Of all the names that were being bandied about as a replacement, that of Mark Hughes did pique my interest. He got a raw deal at Man City, being shoved out by new owners to make way for Mancini despite doing pretty well with a team in transition. I also remember him from one of the best games of football I ever saw on TV: Chelsea v Liverpool in the FA Cup – (YouTube highlights) in which he came on as a sub for Chelsea with the score at 0-2, and inspired his team to win 4-2. Hughes scored the first of the comeback goals, and was on absolutely top form.

I don’t have much time for Sven Goran Ericksson. Alan Curbishley may have done well for Charlton, but he was part of the ruination of West Ham and didn’t rate players like Konchesky, Zamora or Painstil much. We have some ex-players who are managing lower league teams and could be ones to watch for the future, like Lee Clarke and Sean O’Driscoll, but it’s perhaps too big a step up. Martin Jol would have been a good choice, but alas, Ajax would not let him go.

So, I’m happy that we have found a decent manager. He won’t be the same as Hodgson, and I hope that supporters give him some time. I also hope that the players rally behind their new boss. With no European distractions, this is a season to make a big statement in the league, if we play it right.

Not a complete disaster

I thought I was doing well on my predictions. France and Uruguay ended up goalless and a Uruguayan saw red, Greece lost to South Korea… and then Argentina were annoyingly good against Nigeria. From what I saw Etuhu and his teammates did pretty well, but unfortunately Argentina somehow managed to keep them at bay. Dickson did put a ball in that could well have resulted in a goal though.

Of course the real disappointment was England failing to beat the Americans. There were plenty of chances, and certainly when Lennon and Johnson got behind the defence the US looked vulnerable, but the luck just wasn’t there at times. Of course at the other end Rob Green had no when he fumbled Dempsey’s speculative shot into the goal. So I got one thing right, dammit.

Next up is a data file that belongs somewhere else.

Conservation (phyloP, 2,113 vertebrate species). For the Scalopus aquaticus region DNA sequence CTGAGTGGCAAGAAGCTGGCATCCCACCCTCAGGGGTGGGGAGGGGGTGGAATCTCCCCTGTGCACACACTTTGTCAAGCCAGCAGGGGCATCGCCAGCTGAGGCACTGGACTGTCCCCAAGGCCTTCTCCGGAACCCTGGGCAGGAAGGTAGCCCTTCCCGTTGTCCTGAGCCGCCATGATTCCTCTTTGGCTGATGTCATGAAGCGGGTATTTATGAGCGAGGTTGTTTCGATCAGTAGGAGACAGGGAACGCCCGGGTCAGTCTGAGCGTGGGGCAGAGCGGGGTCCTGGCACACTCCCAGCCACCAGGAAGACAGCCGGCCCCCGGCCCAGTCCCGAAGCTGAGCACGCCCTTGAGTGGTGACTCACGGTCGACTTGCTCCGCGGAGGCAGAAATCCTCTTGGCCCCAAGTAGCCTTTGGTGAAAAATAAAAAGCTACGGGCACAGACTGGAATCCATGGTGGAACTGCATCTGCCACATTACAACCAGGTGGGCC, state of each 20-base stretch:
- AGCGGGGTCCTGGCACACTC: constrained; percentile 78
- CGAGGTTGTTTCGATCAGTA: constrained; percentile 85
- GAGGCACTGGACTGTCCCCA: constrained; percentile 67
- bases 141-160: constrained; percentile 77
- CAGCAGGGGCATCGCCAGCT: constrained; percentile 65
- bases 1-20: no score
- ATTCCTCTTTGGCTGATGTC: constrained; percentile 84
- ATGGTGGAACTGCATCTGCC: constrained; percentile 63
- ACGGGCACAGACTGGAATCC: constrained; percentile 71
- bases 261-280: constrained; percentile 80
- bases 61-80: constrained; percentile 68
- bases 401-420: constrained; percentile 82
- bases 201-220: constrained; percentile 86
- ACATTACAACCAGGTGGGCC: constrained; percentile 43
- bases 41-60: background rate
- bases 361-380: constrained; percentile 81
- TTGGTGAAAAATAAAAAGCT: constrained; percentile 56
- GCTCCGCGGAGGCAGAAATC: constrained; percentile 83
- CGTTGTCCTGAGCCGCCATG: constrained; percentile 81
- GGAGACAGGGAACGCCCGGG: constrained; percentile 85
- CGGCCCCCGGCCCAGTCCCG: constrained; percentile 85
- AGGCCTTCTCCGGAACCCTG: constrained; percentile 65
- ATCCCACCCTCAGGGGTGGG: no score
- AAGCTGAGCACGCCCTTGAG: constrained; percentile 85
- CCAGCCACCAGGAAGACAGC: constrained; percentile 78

Still, Gerrard’s goal was classy, and England did look very good going forward. The midfield did track back when needed, and for most of the game the possession play was pretty solid. I don’t think we need to worry too much about the other two in the group on that basis, and as long as Green maintains his confidence I reckon England can too.

Anyway, at the risk of getting these horribly wrong..

Sunday 13 June

Algeria 1-1 Slovenia (a tight game with rubbish defending exposed, please)
Germany 1-0 Australia (Germany very lucky to nick one from a wicked rebound after Schwarzer locks them out for most of the game)
Serbia 2-3 Ghana (a proper knockabout end-to-end game at last?)

Picking a winner

This week two things started properly. One was the Labour Leadership elections, with five candidate qualifying for the final round. Alas, John McDonnell didn’t make it, but at least people stopped nominating Millibands for the other two to get in. I’ve yet to decide who to support. I would put Diane Abbott in as my no1, but my girlfriend has told me I’m not allowed to (so much for sistahood, eh?). All I know is that Balls is no5 in my book and nothing’s likely to change that unless it turns out that Andy Burnham is even worse.

But for now we have the really important competition down in South Africa. This time I will be backing seven teams in the World Cup:

USA (Clint Dempsey & Carlos Bocanegra)
South Africa (Kagisho Dikgacoi)
Nigeria (Dickson Etuhu)
Ghana (John Paintsil)
Australia (Mark Schwarzer)
Japan (Junichi Inamoto)

Obviously England are the main team I’ll be supporting. Not with silly flags or by wearing the shirt, let alone with face paint, but in the time-honoured tradition of watching them on the telly with beers in hand. But all of the others have current or past Fulham players in their squads, so I’d want to see them progress. Besides, Ghana and Australia doing well means Germany doing badly, Nigeria are up against Argentina and South Africa are in a group with France so that’s the main rivals covered. None of those teams are ones that I wouldn’t want to see do well anyway, they are all reasonable footballing sides, with a fair amount of underdog status.

If Fulham had a Uruguayan or Italian international I’d have been mightily torn between backing a Whites player and my loathing of negative sides that cheat their way through. When England play the USA tomorrow I certainly want England to win, if for nothing else other than to shut the Yanks up about 1950. But as long as England look good to get through the group, I will want the Americans to do well against Slovenia and Algeria before shockingly putting the Germans out in Round 2.